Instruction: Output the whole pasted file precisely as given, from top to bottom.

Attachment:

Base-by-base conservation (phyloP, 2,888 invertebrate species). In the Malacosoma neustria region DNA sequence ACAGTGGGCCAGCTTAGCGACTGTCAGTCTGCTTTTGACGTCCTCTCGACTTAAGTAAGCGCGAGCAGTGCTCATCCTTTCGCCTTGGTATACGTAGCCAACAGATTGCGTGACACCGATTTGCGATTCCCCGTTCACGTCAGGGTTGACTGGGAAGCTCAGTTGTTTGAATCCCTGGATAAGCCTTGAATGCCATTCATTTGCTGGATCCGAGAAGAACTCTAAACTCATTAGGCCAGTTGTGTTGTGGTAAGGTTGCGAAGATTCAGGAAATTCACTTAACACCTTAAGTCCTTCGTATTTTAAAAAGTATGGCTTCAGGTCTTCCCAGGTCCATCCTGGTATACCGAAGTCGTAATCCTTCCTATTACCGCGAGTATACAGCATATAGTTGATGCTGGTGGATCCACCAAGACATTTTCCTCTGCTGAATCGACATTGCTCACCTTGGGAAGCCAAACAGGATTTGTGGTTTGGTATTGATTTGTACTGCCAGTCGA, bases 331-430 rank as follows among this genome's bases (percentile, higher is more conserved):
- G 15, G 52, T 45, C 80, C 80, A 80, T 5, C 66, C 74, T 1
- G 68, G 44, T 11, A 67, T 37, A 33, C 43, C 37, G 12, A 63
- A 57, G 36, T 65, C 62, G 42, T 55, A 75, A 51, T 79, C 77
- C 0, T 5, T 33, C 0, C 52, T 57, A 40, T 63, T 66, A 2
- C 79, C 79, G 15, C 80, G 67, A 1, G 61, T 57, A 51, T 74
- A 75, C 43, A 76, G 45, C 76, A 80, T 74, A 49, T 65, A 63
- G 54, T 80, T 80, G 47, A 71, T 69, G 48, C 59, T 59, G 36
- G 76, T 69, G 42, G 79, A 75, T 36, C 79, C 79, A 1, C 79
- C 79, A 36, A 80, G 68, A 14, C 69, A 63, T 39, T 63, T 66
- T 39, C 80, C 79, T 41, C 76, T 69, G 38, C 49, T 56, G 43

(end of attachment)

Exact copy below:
Base-by-base conservation (phyloP, 2,888 invertebrate species). In the Malacosoma neustria region DNA sequence ACAGTGGGCCAGCTTAGCGACTGTCAGTCTGCTTTTGACGTCCTCTCGACTTAAGTAAGCGCGAGCAGTGCTCATCCTTTCGCCTTGGTATACGTAGCCAACAGATTGCGTGACACCGATTTGCGATTCCCCGTTCACGTCAGGGTTGACTGGGAAGCTCAGTTGTTTGAATCCCTGGATAAGCCTTGAATGCCATTCATTTGCTGGATCCGAGAAGAACTCTAAACTCATTAGGCCAGTTGTGTTGTGGTAAGGTTGCGAAGATTCAGGAAATTCACTTAACACCTTAAGTCCTTCGTATTTTAAAAAGTATGGCTTCAGGTCTTCCCAGGTCCATCCTGGTATACCGAAGTCGTAATCCTTCCTATTACCGCGAGTATACAGCATATAGTTGATGCTGGTGGATCCACCAAGACATTTTCCTCTGCTGAATCGACATTGCTCACCTTGGGAAGCCAAACAGGATTTGTGGTTTGGTATTGATTTGTACTGCCAGTCGA, bases 331-430 rank as follows among this genome's bases (percentile, higher is more conserved):
- G 15, G 52, T 45, C 80, C 80, A 80, T 5, C 66, C 74, T 1
- G 68, G 44, T 11, A 67, T 37, A 33, C 43, C 37, G 12, A 63
- A 57, G 36, T 65, C 62, G 42, T 55, A 75, A 51, T 79, C 77
- C 0, T 5, T 33, C 0, C 52, T 57, A 40, T 63, T 66, A 2
- C 79, C 79, G 15, C 80, G 67, A 1, G 61, T 57, A 51, T 74
- A 75, C 43, A 76, G 45, C 76, A 80, T 74, A 49, T 65, A 63
- G 54, T 80, T 80, G 47, A 71, T 69, G 48, C 59, T 59, G 36
- G 76, T 69, G 42, G 79, A 75, T 36, C 79, C 79, A 1, C 79
- C 79, A 36, A 80, G 68, A 14, C 69, A 63, T 39, T 63, T 66
- T 39, C 80, C 79, T 41, C 76, T 69, G 38, C 49, T 56, G 43